NIH Readies Sequel to Contract Hit

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NIH Readies Sequel to Contract Hit

By Dennis McCafferty
Staff Writer

In the executive offices of the National Institutes of Health, a poster depicts a soaring American bald eagle and touts the agency's governmentwide information technology contracts with the slogan "Fast to Task.''

In the case of the NIH's Electronic Computer Store contract, federal IT customers have been fast to task indeed. The contract has racked up more than $350 million in sales for 17 prime vendors since its initial award two years ago, NIH officials reported this month.

And, like any monster success, there's much anticipation for the sequel. The Electronic Computer Store II contract is expected to be awarded in the coming weeks.

With 20 to 25 prime contractors expected to be named, Electronic Computer Store II will carry an estimated value of $350 million per year over five years.

"That's a conservative estimate,'' said Patrick J. Williams, a supervisor overseeing IT contracts for NIH.

There's no doubt that NIH is on a hot streak, taking the lead in procurement reform changes to exploit indefinite-delivery, indefinite-quantity IT contracts,
industry leaders say.

In addition to the Electronic Computer Store, the agency's Chief Information Officer - Solutions and Partners contract has posted more than $217 million in sales since it was awarded to 20 prime vendors a year ago, NIH officials say.


SRA photo

Jeffrey Westerhoff, vice president overseeing the CIO-SP contract for SRA International Inc.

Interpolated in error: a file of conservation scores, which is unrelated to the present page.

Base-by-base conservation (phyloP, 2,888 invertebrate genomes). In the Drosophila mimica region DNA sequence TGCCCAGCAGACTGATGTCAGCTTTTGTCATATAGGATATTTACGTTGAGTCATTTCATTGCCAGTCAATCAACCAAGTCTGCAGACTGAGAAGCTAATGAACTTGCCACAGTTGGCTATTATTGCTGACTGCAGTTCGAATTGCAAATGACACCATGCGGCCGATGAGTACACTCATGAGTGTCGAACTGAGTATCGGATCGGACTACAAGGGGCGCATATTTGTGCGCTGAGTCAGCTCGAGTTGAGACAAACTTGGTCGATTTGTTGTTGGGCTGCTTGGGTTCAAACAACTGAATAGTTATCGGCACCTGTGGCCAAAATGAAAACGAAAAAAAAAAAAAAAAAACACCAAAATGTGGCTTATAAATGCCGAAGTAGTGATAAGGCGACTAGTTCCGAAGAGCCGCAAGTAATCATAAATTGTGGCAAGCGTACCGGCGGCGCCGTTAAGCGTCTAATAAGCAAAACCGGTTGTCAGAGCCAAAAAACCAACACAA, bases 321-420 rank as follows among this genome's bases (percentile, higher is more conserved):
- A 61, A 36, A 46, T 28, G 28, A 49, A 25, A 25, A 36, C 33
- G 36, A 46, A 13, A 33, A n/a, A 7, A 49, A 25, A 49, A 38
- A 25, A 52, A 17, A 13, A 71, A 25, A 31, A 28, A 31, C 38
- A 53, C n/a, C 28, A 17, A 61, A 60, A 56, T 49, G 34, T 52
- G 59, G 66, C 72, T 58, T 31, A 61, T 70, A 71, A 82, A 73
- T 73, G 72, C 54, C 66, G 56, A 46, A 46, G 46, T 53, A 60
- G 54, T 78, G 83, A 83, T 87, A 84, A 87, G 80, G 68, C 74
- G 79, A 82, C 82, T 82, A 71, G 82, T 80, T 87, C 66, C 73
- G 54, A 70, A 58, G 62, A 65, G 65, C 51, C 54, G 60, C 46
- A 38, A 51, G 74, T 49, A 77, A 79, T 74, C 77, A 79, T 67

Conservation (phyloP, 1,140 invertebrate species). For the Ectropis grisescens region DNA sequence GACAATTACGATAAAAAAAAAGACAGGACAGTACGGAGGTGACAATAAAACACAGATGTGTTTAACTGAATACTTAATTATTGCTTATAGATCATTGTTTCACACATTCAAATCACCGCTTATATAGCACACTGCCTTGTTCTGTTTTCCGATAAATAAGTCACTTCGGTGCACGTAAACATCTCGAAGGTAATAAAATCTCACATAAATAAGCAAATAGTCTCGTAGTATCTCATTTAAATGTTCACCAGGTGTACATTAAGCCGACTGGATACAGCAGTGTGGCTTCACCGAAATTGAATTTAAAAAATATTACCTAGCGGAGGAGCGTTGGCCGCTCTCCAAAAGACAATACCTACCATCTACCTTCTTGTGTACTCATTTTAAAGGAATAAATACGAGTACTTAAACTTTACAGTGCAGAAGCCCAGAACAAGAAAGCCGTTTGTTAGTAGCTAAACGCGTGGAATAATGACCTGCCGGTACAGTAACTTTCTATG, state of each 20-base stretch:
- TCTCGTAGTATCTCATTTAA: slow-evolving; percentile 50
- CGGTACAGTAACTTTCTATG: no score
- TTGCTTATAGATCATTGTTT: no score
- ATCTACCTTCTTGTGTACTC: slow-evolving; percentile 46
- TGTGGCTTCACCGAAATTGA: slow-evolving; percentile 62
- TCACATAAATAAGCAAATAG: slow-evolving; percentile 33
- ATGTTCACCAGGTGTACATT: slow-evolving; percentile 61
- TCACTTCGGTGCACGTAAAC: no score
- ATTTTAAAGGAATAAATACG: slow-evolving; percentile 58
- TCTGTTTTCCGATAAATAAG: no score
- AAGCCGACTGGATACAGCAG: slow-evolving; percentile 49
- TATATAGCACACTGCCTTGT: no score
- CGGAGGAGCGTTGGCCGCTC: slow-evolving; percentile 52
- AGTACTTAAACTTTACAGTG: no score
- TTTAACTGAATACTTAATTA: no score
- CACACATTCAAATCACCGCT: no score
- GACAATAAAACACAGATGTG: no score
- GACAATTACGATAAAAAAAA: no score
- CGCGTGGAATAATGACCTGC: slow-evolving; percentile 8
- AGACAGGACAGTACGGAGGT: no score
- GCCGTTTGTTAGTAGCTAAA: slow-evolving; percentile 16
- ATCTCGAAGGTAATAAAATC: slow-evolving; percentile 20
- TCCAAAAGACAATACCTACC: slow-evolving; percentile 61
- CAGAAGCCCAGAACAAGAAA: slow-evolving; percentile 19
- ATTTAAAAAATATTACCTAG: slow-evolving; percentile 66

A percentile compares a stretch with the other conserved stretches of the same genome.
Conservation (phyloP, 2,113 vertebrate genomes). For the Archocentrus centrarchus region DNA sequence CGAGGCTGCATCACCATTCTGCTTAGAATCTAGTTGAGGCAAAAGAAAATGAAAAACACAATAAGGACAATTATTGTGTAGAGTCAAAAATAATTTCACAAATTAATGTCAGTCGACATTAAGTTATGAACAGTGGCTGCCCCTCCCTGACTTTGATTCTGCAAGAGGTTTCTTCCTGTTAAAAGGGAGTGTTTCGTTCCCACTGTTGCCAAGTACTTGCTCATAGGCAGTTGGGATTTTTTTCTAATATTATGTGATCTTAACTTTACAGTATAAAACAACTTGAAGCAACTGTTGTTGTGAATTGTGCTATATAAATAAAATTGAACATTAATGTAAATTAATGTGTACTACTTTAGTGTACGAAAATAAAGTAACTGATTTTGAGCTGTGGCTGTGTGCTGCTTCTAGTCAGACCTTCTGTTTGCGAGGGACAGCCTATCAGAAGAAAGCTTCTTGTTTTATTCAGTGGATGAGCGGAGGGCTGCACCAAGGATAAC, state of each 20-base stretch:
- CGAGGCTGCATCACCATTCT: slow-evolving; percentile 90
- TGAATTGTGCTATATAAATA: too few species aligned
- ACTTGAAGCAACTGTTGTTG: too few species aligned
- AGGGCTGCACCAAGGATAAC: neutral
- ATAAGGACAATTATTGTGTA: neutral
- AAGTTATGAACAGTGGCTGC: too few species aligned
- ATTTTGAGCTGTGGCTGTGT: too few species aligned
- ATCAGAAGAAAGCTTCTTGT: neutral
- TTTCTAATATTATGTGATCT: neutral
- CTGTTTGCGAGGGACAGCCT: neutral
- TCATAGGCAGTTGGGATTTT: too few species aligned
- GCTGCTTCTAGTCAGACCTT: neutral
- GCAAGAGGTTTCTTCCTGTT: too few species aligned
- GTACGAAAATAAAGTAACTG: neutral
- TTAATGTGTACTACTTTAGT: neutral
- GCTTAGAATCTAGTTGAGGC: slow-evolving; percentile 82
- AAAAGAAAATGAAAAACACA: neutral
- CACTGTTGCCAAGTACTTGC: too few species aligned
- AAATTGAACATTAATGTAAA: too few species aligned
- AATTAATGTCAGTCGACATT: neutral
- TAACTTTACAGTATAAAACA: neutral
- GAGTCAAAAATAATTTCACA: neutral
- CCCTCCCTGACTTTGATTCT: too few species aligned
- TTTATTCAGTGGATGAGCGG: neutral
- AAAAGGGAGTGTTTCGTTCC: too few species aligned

"NIH has looked at procurement reform and tried to become the leading edge of implementation,'' said Jeffrey Westerhoff, vice president overseeing the CIO-SP contract for Arlington, Va.-based SRA International Inc., which has made $32 million in sales from the contract. "They got a lot of heat from naysayers, and they've proved them all wrong. Now, others are following them.''

NIH, especially with the CIO-SP vehicle, has been so formidable that it was a major factor in the decision by Steven Kelman, administrator of the Office of Management and Budget Federal Procurement Policy, to hold meetings with IT services contract officials last spring. Those meetings are expected to produce what will be called the "Mayflower'' agreement, a voluntary pact in which agencies agree to ground rules for fair competition practices. That agreement is expected to be signed before Kelman leaves office in September.

"It sounds bizarre to people that you can't murder your competitors,'' Kelman said. "My thought was to get the agencies themselves to agree to certain rules of the road that would govern competition.''

Only NIH's Image World contract, designed to provide document imaging technology to government users, has yielded modest sales, totaling $26.5 million since it was awarded to 20 prime contractors in August 1996. However, Image World is still ahead of its original estimated value of $100 million over a five-year period.

Both industry and NIH officials attribute Image World's relative slow start to the tendency of government agencies to be reluctant to adopt new technology until it's proven as a winner with other agencies. Those officials expect Image World eventually to take off.

"When the federal government is required to do less work on paper, when there are more solicitations and contracts posted on the World Wide Web, Image World will see more traffic,'' said Melanie Woodson, marketing director for McLean, Va.-based Compusearch Software Systems Inc., a prime contractor on Image World that has posted no sales on the vehicle this year.